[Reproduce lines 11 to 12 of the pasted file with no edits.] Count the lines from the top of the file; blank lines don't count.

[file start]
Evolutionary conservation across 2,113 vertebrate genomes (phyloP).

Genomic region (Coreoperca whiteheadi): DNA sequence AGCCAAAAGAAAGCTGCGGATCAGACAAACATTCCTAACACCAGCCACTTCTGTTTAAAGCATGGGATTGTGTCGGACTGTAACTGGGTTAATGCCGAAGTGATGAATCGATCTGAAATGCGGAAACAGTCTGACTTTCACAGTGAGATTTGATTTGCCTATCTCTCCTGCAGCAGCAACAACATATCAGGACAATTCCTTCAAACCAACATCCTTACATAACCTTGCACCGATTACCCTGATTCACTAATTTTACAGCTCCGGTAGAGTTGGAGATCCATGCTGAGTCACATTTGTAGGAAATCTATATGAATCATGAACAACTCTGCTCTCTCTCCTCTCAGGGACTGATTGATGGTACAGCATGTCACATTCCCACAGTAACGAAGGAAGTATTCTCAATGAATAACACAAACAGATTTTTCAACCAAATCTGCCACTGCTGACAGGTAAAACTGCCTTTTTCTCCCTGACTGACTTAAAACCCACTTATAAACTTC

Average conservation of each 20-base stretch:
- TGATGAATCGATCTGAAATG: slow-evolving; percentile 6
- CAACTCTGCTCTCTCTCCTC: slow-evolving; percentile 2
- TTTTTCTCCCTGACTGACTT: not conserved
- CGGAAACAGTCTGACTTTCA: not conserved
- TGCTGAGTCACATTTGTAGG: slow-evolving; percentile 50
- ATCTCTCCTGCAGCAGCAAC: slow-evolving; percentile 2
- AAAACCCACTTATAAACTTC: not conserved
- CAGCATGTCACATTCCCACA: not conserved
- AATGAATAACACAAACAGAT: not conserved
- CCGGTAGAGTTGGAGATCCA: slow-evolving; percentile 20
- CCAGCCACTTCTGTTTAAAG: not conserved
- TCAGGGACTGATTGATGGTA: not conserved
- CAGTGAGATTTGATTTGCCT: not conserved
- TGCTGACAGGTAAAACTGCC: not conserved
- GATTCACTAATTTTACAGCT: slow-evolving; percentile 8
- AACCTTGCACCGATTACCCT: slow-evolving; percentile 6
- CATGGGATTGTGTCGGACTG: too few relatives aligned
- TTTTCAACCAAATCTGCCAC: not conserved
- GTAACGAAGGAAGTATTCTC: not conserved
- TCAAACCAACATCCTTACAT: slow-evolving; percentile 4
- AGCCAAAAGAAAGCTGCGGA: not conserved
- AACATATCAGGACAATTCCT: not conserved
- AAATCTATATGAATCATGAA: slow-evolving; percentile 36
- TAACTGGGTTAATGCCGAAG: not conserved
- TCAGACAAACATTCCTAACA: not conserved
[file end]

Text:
- CAGCATGTCACATTCCCACA: not conserved
- AATGAATAACACAAACAGAT: not conserved